“Jack,” Skye say softly, her eyes widening upon realizing it was him.


“Hey, Skye,” Jack breathed with a warm and content smile growing on his face. Skye dashed forward, dropping her crutches and hobbling quickly down the parking lot.


“Jack!” she cried out.


“Easy!” Jack said and darted forward, quickly making his way to her. “You’re gonna rip your stitches!”


“Jack!” she called out again, blinking back tears. He guided her down so she was now sitting on the pavement with her leg propped forward. Jack held onto her carefully, making sure she was not hurt by gently checking for any blood seeping through any of her stitches.

“Crazy fox,” he scolded her, taking her cheeks in his paws. “You feel any pain in your abdomen? Can you flex your arms inward for me?”


“Jack,” she practically whispered and leaned her head forward. He wrapped his arms around her neck and practically buried himself in her fur. She grasped onto his frame with both arms and pulling him off of his feet. Her eyes were squeezed tightly shut as she took in the feel of his form and the smell of his fur.


“Mmm,” Nick murmured with a smile as he watched them embrace. “Skye would lay awake in bed at night with this sad look on her face. We would spend hours into the night quietly talking about our bunnies, just trying to pass the time before we could get back to them. Any time I felt like I missed you, I reminded myself that she was really hurting too, not having Jack there.”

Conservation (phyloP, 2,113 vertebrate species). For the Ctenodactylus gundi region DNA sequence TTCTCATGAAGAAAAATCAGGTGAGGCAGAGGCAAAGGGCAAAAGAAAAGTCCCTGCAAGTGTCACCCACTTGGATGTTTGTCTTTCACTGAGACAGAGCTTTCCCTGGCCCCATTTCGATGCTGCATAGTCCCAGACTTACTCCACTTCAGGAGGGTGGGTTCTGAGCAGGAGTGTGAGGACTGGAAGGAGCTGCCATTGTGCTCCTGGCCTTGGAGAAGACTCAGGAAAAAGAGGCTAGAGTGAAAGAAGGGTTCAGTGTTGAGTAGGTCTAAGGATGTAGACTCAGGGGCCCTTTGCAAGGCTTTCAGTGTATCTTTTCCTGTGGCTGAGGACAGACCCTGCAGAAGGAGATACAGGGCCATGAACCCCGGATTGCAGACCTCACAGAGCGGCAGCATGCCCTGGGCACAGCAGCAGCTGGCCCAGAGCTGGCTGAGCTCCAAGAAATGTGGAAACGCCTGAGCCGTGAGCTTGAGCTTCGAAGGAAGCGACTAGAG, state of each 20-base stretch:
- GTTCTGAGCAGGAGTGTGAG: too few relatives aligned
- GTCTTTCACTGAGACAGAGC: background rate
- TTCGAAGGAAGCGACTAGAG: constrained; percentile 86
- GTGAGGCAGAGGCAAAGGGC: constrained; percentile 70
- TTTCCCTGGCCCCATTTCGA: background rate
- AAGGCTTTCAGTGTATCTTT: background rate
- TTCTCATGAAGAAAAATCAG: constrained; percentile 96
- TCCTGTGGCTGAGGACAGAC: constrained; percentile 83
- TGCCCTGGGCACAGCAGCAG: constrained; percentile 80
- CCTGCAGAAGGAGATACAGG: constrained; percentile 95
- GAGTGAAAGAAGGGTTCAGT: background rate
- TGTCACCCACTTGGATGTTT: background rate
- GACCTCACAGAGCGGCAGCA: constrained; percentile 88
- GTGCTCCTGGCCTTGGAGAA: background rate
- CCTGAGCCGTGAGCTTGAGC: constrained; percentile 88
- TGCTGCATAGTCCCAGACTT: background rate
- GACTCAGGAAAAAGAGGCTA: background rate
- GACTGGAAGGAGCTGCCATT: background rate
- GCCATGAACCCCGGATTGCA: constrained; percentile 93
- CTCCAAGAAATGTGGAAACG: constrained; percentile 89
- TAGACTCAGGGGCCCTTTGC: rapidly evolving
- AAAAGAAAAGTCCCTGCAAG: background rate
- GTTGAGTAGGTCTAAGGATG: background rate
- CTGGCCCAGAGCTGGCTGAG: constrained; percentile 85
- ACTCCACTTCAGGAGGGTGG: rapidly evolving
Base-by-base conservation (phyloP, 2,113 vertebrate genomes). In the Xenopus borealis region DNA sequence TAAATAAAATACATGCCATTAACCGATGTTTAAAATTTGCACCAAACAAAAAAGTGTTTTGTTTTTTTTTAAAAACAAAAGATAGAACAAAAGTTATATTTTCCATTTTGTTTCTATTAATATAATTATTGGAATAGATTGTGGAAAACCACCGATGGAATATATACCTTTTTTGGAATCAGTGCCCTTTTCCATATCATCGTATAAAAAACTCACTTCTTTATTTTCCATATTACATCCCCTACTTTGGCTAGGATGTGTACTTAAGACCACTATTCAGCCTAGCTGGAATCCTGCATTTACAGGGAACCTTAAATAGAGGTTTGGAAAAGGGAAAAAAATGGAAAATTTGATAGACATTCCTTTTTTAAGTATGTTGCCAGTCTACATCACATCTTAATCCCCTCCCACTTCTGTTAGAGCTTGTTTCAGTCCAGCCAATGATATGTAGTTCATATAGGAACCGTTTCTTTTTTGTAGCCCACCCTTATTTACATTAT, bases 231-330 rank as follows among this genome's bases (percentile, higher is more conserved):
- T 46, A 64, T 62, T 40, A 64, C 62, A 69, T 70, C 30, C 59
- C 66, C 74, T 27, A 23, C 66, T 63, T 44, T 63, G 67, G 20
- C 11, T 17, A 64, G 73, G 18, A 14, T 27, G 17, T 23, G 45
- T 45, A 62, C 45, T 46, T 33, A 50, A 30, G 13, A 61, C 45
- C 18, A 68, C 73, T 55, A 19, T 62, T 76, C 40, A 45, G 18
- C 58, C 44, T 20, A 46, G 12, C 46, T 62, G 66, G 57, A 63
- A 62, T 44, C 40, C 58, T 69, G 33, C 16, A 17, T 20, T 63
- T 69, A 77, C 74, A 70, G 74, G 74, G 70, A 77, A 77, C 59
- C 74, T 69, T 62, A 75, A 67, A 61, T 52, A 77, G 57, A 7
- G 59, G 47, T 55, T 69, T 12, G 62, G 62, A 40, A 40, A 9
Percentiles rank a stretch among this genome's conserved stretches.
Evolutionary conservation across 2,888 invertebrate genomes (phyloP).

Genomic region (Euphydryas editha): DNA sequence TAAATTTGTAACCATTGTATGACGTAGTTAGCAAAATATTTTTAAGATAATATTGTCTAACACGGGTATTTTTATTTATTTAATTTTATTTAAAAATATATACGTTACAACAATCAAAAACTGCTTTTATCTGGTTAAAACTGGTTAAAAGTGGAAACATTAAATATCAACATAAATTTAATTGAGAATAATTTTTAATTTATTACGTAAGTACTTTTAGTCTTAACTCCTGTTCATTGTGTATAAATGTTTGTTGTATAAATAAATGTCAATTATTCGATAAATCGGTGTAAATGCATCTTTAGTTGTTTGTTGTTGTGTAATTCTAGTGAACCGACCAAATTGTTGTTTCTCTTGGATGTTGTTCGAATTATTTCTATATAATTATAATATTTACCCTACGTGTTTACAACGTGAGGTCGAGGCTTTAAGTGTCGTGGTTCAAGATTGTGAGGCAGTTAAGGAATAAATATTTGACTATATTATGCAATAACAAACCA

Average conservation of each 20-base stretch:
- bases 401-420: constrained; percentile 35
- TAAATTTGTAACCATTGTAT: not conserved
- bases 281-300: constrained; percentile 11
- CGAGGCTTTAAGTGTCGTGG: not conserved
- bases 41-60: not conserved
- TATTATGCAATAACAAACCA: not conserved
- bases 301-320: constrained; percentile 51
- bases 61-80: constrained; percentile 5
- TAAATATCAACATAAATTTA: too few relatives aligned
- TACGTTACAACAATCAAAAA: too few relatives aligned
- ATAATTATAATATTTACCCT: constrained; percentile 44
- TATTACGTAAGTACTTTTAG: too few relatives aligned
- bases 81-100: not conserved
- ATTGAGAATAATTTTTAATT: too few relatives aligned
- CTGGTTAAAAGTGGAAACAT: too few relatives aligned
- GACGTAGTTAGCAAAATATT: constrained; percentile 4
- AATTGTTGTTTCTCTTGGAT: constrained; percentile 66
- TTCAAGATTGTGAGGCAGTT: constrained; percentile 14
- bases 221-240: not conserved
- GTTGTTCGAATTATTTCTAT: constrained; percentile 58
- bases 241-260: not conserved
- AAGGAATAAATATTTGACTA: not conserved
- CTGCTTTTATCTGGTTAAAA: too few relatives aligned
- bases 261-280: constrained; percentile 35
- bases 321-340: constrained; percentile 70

Jack brought Skye’s face down towards him, kissing her sweetly and holding the fur on her cheek with one paw. She eagerly kissed him back, her eyes closing and holding back happy little laughs that bubbled up from her chest.

“We were apart for a few days. They were apart for months ,” Nick said softly.


Judy gazed up at Nick, who watched with a passive satisfaction as the two former ZBI agents embraced. He sighed, happy to know that at least one of them got their rabbit back. Try as he might to hide it, Nick was really a sap underneath it all. He dragged her all the way across town just to watch them be happy.


She reached out and folded her paw into his palm, lacing her fingers with his. He looked down in surprise at her as she smiled up at him, giving his warm paw a light squeeze. He turned away from the street corner to face her more directly, looking suddenly nervous.


“I want my partner back, Nick. You think you can take Bogo up on his offer?” She asked him. Nick nodded slowly.


“I know it’s going to take time for me to fix this, Judy,” he confessed softly. “But to be honest, I’d scrub toilets at the precinct for the next twenty years if it got me closer to seeing you during the day.”